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Patrick R. Riccards Named Director At Woodrow Wilson Foundation

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FOR RELEASE: August 7, 2014

CONTACT:
Patrick Riccards | Director of Media Relations & Strategy | 609-452-7007 x122

PATRICK R. RICCARDS NAMED DIRECTOR AT WOODROW WILSON FOUNDATION

Nationally Recognized Communications Strategist Will Spearhead Media Relations and Strategy

PRINCETON, N.J.—The Woodrow Wilson National Fellowship Foundation announced that Patrick R. Riccards has joined its communications team as director of media relations and strategy.

Riccards is an award-winning education communications strategist with nearly 20 years of communications and public engagement experience. He was previously CEO of the Connecticut Coalition for Achievement Now and, prior to that, executive director of communications and public affairs at American Institutes for research. PR News named Riccards its Public Affairs Professional of the Year in 2013. He was also Bulldog Reporter’s 2011 Not-for-Profit Communications Professional of the Year.

Riccards has also served in senior communications positions for many of the nation’s leading education communications agencies, including roles as executive director of the Pennsylvania STEM Initiative and as de facto chief of staff and counsel to the congressionally mandated National Reading Panel. He began his career on Capitol Hill, holding communications posts for U.S. Sen. Robert C. Byrd (WV), U.S. Sen. Bill Bradley (NJ), and U.S. Rep. John Olver (MA).

“The Woodrow Wilson Foundation is leading a national effort to transform how we prepare educators for the classroom and how we ensure high-need schools have the teachers and innovators they need and deserve,” Riccards said. “With its work in states like Georgia, Indiana, Michigan, New Jersey, and Ohio, the Foundation has an incredible story to tell. I am thrilled to be able to help tell it and share the lessons learned through the Foundation’s work to strengthen our nation’s schools and communities.”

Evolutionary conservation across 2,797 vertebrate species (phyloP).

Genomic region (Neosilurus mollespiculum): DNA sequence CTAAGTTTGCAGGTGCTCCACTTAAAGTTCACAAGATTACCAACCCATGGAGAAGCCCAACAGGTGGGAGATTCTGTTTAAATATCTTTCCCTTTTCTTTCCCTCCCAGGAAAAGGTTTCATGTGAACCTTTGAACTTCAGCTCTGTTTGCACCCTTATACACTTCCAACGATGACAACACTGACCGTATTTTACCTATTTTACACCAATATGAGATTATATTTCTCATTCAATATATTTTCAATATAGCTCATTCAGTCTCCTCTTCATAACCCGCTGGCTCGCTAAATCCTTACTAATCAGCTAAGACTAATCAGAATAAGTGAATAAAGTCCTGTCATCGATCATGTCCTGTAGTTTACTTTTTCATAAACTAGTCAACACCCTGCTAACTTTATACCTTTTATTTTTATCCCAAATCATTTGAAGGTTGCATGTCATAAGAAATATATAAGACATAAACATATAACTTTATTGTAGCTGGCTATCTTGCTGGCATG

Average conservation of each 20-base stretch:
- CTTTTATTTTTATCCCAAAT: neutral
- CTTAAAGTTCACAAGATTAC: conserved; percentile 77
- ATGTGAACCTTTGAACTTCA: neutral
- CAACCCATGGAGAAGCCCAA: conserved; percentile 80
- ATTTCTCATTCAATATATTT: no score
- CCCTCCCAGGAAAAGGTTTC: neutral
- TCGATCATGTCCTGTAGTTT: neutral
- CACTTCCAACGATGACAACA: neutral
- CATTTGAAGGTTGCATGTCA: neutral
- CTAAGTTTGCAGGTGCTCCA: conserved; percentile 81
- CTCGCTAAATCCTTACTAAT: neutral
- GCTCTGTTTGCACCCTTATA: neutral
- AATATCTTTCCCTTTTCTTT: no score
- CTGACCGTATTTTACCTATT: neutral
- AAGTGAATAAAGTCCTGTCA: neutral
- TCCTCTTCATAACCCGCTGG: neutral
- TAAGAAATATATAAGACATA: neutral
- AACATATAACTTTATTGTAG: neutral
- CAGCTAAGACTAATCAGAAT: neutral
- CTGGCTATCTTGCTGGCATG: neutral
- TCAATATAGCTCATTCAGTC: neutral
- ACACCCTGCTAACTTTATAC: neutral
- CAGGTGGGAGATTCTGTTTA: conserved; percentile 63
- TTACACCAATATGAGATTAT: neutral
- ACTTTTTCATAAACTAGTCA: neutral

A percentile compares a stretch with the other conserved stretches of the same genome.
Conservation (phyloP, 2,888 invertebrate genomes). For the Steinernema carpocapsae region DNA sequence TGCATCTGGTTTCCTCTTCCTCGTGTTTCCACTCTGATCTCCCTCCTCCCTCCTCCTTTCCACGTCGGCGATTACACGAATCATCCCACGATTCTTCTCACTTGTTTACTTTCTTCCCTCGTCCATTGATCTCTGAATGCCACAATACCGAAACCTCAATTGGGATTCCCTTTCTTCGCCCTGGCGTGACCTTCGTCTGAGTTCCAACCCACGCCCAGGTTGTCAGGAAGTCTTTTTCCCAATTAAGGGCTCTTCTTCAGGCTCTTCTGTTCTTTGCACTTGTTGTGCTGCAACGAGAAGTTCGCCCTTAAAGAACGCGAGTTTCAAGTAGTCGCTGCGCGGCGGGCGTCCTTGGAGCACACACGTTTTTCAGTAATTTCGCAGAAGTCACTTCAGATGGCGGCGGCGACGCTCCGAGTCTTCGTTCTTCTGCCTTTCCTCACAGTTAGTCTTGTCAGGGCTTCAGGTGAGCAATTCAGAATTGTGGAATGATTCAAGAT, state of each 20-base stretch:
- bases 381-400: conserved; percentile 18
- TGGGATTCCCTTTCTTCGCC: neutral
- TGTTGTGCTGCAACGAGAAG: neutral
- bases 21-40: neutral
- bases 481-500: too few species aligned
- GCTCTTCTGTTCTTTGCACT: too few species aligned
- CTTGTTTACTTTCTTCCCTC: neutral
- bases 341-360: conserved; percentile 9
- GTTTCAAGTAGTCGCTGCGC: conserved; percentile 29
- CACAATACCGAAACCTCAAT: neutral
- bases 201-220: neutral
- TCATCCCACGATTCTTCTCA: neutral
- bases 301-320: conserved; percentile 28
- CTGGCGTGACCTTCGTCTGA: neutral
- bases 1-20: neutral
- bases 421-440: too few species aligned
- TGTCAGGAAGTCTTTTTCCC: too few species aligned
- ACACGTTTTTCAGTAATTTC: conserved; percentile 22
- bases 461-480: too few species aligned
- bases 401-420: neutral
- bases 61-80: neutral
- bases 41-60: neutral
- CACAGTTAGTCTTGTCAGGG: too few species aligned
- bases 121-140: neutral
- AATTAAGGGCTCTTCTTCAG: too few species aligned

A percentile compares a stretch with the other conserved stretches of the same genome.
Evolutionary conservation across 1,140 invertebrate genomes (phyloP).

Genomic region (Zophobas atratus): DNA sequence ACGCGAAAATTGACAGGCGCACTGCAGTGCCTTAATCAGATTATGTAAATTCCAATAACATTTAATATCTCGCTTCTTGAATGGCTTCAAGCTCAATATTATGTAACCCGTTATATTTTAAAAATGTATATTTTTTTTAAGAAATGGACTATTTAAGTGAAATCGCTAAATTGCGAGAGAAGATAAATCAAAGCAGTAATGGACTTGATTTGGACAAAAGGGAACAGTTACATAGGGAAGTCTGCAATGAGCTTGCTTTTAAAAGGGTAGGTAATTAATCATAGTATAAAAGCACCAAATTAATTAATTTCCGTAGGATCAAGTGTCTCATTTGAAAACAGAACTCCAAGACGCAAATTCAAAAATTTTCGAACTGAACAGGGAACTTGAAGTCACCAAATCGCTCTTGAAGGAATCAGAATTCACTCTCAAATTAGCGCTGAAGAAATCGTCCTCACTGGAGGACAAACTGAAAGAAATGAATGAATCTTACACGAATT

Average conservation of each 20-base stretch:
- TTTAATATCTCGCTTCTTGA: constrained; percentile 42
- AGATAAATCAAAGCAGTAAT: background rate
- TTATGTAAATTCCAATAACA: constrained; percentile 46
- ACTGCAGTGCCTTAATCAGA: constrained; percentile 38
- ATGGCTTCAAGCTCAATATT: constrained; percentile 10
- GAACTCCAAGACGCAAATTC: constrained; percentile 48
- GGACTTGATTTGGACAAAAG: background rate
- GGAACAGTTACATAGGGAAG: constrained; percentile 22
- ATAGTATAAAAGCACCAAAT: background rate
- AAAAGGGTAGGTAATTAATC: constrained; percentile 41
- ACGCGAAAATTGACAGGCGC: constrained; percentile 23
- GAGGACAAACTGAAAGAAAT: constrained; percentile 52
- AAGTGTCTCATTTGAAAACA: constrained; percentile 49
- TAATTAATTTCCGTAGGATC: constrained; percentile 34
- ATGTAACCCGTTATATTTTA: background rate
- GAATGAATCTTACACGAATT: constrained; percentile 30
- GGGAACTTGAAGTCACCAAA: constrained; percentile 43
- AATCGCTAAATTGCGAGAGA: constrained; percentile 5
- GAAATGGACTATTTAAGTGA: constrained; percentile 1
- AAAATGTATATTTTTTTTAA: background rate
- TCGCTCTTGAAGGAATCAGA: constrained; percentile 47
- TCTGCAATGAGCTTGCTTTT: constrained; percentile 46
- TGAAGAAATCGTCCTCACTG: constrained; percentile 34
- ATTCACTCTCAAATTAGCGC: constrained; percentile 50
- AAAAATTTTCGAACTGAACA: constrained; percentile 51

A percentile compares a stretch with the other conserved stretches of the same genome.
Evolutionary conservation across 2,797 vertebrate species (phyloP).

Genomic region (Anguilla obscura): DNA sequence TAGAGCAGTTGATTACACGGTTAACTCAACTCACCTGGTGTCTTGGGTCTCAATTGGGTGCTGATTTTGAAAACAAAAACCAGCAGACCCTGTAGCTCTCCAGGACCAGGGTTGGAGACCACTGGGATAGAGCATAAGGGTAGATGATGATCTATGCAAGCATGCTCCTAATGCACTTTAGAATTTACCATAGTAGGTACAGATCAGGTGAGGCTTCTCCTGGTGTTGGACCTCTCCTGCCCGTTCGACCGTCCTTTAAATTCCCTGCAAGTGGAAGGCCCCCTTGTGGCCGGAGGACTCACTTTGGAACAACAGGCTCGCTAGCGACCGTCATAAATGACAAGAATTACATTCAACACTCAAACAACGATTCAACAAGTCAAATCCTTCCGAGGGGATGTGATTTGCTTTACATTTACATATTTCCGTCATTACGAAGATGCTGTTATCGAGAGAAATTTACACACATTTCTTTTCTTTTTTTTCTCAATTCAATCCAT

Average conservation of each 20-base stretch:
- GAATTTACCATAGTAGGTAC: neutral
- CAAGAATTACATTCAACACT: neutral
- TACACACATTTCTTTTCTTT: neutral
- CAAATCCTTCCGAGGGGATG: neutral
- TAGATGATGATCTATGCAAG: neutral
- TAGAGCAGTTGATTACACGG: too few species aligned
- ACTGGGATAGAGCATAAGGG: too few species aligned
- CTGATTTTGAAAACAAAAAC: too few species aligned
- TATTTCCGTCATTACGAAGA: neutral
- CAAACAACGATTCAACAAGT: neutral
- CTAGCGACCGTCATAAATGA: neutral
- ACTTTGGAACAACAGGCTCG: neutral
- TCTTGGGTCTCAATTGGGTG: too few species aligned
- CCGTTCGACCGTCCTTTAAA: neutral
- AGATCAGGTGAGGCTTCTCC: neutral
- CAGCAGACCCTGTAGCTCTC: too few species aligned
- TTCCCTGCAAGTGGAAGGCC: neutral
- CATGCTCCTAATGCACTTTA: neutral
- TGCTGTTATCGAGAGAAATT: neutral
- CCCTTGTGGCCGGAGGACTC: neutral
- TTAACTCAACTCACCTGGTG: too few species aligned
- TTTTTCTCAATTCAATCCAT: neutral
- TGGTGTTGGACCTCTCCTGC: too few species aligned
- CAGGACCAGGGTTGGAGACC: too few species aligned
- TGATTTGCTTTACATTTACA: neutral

The Foundation’s education reform initiatives include the Woodrow Wilson Teaching Fellowships, providing master’s-level preparation for high-achieving individuals with backgrounds in science and mathematics to teach in high-need high schools. Another recent program, the Woodrow Wilson MBA Fellowship in Education Leadership, prepares school, district, and charter leaders, blending an education-based business curriculum with clinical experience in schools, corporations and nonprofits.

Other Woodrow Wilson programs include fellowships that prepare candidates for the U.S. Foreign Service, administered on behalf of the Department of State; support dissertation work in ethics and religious values, funded by the Charlotte W. Newcombe Foundation; and offer awards for graduate study in various other fields.

“For two decades, Patrick has worked with institutions, educators, and policymakers to help improve public education and make the American Dream a reality for all of our children,” said Arthur Levine, president of the Woodrow Wilson Foundation. “Patrick brings to Woodrow Wilson the knowledge and experience essential to advance the Foundation’s work of identifying and developing leaders to address the nation’s educational challenges. We are thrilled that Patrick has joined us.”

A University of Virginia graduate, Riccards is author or lead editor of more than two dozen education research studies, beginning with the NRP’s Teaching Children to Read report. He is the author of Dadprovement (Turning Stone Press, 2014) and is lead editor and contributing author for the forthcoming second edition of Why Kids Can’t Read: Challenging the Status Quo in Education (Rowman Littlefield Education, 2014). He is the creator and author of Eduflack, a nationally recognized blog focused on the intersection of education research, policy, politics, and communications, and its companion @Eduflack Twitter feed.

The Woodrow Wilson National Fellowship Foundation of Princeton, New Jersey identifies and develops leaders to meet the nation’s most critical challenges. In 1945, the Foundation was created to meet the challenge of preparing a new generation of college professors. Today Woodrow Wilson offers a suite of fellowships to address national needs, including the education of teachers and school leaders.

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